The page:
Crassula, a diverse and mesmerizing genus of succulents, is known for its interesting shapes and forms. With more than 200 species, Crassula plants range from ground covers to shrubs. Perhaps the most famous member of this genus is the Jade Plant, Crassula ovata, often kept as an indoor houseplant.
These fleshy, drought-resistant plants are native to the Eastern Cape of South Africa, and they are a popular choice among gardeners and houseplant enthusiasts alike. Crassulas offer a wide array of appearances, from the tight, symmetrical leaf stacking of Crassula perforata to the winding, tree-like form of the Jade Plant.
Whether kept indoors or out, Crassula plants provide unique aesthetic appeal with minimal care requirements. They are often considered a great choice for beginner gardeners, given their resilience and the sheer variety of plants available within this genus.
|Common Names||Jade Plant, Money Tree|
|Mature Size||6 inches to 6 feet|
|Sun Exposure||Full Sun to Partial Shade|
|Soil Type||Well-Drained, Sandy Soil|
|Native Area||Eastern Cape, South Africa|
Crassula plants are renowned for their ease of care, thriving in a variety of conditions. These hardy plants are often favored by beginners for their forgiving nature.
Watering should be done sparingly, allowing the soil to dry between waterings to prevent root rot. Providing well-draining soil and a sunny spot will help ensure a healthy and happy Crassula.
Light Requirement for Crassula
Crassula plants flourish in bright light. A position in full sun to partial shade is ideal. While indoor Crassulas benefit from bright, indirect sunlight, they can also tolerate lower light levels.
Soil Requirements for Crassula
Well-drained, sandy soil is perfect for Crassula. A mixture of potting soil with sand or a specially formulated succulent mix works well. Good drainage is essential to avoid waterlogged conditions that can lead to root rot.
Water Requirements for Crassula
Watering should be done sparingly for Crassula, especially in winter. Allow the soil to dry between waterings, and reduce watering frequency during the winter months. Overwatering can cause root rot and other problems.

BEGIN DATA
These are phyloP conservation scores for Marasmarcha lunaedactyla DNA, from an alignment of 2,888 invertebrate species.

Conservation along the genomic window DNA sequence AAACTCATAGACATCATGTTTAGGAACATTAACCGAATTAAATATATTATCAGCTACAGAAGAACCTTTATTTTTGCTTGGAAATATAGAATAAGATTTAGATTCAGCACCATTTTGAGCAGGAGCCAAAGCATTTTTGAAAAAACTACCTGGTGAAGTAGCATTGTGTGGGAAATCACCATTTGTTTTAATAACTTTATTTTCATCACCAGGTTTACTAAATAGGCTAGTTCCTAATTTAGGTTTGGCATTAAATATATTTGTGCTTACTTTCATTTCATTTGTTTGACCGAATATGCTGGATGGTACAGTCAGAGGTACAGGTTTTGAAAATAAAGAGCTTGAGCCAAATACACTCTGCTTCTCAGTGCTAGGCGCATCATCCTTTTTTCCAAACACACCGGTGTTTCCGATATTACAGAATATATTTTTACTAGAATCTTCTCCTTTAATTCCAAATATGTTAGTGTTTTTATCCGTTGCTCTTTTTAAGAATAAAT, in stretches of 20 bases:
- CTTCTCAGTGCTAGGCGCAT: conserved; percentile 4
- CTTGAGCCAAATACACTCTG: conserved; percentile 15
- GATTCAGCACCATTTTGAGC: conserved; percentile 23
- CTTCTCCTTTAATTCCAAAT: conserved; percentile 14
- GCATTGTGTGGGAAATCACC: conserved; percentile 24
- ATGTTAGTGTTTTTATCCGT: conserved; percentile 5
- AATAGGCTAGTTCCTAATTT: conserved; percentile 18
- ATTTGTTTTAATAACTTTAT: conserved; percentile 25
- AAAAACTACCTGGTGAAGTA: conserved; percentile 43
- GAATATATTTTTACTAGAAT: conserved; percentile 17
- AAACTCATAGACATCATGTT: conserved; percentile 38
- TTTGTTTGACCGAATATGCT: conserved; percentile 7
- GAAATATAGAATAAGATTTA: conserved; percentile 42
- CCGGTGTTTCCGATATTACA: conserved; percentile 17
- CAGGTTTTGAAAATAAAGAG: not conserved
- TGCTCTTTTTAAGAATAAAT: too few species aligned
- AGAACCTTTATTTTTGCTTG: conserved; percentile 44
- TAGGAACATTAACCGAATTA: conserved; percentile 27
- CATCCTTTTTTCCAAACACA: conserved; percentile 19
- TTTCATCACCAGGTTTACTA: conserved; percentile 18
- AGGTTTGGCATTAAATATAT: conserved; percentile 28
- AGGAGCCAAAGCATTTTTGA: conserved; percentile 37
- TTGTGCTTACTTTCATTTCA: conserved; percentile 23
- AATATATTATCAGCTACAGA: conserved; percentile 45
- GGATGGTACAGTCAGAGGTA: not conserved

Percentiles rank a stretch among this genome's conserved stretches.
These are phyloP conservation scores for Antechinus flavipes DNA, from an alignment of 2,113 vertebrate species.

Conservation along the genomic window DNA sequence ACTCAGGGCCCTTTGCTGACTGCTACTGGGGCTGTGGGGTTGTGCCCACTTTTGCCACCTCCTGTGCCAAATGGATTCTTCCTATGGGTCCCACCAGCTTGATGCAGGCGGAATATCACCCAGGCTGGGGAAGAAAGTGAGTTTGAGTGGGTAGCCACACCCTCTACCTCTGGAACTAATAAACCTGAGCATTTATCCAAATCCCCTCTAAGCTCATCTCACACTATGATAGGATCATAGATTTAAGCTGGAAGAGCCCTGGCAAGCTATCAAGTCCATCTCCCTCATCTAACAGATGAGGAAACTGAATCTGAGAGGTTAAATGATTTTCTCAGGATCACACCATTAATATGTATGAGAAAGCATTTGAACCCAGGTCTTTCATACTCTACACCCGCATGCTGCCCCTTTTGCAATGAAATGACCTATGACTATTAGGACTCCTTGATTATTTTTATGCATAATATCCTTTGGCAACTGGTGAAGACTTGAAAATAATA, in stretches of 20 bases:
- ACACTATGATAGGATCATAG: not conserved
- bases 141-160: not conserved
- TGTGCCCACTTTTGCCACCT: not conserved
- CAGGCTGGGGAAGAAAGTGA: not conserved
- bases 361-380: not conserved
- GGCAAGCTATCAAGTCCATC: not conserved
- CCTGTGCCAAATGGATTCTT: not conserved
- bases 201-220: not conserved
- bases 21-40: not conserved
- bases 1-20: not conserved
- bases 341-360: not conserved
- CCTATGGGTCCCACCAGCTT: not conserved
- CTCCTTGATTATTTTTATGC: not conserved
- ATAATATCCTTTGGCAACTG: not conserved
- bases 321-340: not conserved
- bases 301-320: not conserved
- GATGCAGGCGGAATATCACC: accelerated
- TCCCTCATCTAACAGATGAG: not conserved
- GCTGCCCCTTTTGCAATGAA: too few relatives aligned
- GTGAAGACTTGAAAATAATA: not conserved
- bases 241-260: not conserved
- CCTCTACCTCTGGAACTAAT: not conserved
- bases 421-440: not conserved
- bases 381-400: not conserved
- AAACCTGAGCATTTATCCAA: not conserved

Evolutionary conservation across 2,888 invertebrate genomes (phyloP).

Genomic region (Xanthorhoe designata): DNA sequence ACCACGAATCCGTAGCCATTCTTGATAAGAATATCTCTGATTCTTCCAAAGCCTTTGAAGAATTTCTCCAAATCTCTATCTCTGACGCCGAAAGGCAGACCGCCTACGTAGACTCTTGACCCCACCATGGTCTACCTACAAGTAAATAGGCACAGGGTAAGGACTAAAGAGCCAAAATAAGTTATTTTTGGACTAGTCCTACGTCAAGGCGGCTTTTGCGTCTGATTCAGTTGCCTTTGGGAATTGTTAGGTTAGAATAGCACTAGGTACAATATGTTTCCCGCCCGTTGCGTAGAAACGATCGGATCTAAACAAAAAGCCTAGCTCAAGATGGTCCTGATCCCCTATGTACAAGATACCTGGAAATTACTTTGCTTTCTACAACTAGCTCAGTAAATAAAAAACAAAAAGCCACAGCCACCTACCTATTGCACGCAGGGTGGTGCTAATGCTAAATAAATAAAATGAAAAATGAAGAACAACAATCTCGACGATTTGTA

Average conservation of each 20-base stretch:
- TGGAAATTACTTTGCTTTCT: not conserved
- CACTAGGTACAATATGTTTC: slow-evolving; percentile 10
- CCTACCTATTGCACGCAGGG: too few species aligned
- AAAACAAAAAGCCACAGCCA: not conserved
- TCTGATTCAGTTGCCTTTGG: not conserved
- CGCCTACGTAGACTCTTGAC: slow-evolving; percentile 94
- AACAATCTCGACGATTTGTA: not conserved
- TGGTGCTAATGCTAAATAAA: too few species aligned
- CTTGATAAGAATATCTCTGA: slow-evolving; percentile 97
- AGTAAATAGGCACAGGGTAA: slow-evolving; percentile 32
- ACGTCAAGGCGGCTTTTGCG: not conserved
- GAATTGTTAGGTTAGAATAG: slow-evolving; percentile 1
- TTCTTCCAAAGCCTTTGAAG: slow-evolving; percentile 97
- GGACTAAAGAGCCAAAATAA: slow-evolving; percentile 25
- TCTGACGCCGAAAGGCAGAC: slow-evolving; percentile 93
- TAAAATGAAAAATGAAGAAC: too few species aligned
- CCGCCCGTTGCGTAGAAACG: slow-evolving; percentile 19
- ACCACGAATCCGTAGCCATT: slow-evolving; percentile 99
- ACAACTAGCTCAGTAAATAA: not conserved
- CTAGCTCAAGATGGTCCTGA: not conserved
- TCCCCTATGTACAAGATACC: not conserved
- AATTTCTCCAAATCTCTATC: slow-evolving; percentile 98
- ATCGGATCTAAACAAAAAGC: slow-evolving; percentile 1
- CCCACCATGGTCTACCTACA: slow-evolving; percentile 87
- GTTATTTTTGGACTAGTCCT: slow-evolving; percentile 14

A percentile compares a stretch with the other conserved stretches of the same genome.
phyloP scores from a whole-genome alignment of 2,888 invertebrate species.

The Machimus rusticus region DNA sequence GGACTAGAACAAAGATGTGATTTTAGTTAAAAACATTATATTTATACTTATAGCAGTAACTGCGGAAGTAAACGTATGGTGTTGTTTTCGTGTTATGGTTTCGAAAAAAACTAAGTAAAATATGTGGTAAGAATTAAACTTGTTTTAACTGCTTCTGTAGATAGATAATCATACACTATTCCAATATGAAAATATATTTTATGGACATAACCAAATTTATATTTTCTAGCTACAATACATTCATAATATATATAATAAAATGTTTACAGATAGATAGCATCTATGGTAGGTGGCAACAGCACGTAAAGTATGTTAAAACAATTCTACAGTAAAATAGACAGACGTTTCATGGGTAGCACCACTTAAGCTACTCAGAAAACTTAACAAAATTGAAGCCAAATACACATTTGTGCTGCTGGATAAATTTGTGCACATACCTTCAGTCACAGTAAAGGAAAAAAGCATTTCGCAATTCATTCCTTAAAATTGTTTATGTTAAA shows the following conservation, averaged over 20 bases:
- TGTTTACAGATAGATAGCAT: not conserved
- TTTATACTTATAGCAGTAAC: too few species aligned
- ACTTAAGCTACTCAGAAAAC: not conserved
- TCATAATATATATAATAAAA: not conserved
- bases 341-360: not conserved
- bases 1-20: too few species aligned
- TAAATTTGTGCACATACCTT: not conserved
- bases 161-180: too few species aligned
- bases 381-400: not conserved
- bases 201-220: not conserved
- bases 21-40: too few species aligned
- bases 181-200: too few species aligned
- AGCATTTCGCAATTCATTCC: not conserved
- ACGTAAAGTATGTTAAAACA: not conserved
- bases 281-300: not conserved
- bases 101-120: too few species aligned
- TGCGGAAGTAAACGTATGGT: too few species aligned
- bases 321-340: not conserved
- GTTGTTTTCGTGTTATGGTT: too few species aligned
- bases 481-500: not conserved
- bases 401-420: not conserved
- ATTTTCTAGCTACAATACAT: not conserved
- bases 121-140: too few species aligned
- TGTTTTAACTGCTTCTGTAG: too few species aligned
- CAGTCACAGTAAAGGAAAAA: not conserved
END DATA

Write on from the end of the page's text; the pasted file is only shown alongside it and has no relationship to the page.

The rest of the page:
Temperature and Humidity
Crassula plants prefer average room temperatures ranging from 60 to 75°F. They are not frost-tolerant and should be brought inside if temperatures drop below freezing. Humidity is generally not an issue, but avoid overly humid conditions.
Feed Crassula plants with a diluted balanced liquid fertilizer once every four weeks during the growing season (spring and summer). Fertilizing is not necessary during the dormant winter months.
Pruning can be performed to shape the Crassula or to remove any dead or damaged leaves. It can be done at any time but is typically best during the growing season. Use clean, sharp scissors to prevent disease transmission.
Crassula can be easily propagated from leaves or stem cuttings. Simply place the leaf or stem in well-draining soil, and it will soon take root. Keeping the soil lightly moist and providing bright, indirect light encourages growth.
How To Grow Crassula From Seed
Growing Crassula from seed is less common but still achievable. Sow seeds in well-draining soil and keep them moist. Provide a warm environment and bright, indirect light for best germination.
Common Pests & Plant Diseases
Mealybugs can be removed with a cotton swab dipped in alcohol.
Overwatering can lead to root rot. Ensure proper watering practices and well-draining soil.
Common Problems With Crassula
Dropping leaves may be a sign of overwatering or too low light. Adjust care accordingly.
Leggy growth indicates insufficient light. Move the plant to a brighter location.
- Avoid overwatering, as Crassula plants are prone to root rot.
- Provide bright light for vibrant, compact growth.
- Use well-draining soil to ensure healthy root development.
- Watch for signs of pests and deal with them promptly.
- Choose the right Crassula species for your space and desired look.